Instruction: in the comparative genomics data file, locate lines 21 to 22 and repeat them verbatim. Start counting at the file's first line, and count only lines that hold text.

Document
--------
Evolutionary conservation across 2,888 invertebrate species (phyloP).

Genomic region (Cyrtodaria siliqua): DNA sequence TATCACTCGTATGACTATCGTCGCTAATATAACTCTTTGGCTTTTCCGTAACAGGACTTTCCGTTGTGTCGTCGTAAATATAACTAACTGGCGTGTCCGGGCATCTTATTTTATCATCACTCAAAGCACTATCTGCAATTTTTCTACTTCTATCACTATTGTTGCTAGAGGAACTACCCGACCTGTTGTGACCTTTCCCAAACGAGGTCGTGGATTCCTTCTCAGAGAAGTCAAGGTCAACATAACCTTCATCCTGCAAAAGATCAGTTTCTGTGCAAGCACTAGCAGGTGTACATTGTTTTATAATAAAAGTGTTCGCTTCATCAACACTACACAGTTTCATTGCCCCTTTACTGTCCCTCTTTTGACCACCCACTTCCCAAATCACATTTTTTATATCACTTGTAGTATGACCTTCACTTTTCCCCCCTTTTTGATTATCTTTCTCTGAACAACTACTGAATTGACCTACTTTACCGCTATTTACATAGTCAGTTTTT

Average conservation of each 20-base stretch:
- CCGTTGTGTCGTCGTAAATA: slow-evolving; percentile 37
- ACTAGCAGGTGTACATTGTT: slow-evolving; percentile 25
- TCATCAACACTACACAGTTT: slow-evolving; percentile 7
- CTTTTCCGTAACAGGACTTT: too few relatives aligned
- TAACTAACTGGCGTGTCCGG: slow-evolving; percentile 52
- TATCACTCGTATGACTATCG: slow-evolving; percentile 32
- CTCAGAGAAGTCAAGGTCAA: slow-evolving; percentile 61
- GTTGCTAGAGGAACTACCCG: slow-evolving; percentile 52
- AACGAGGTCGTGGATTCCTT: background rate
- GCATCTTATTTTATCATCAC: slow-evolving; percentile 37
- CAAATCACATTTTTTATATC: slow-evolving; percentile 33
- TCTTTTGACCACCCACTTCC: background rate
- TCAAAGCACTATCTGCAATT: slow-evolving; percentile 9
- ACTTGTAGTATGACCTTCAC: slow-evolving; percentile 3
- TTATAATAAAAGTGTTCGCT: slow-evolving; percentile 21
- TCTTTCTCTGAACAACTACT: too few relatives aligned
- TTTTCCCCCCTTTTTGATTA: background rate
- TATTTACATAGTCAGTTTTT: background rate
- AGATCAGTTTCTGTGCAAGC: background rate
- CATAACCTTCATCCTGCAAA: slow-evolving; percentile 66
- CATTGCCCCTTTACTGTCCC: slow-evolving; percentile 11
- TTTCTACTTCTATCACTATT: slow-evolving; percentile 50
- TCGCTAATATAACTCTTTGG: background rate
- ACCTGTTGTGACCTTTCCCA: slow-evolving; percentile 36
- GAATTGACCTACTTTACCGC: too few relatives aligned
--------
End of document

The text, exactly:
- TATTTACATAGTCAGTTTTT: background rate
- AGATCAGTTTCTGTGCAAGC: background rate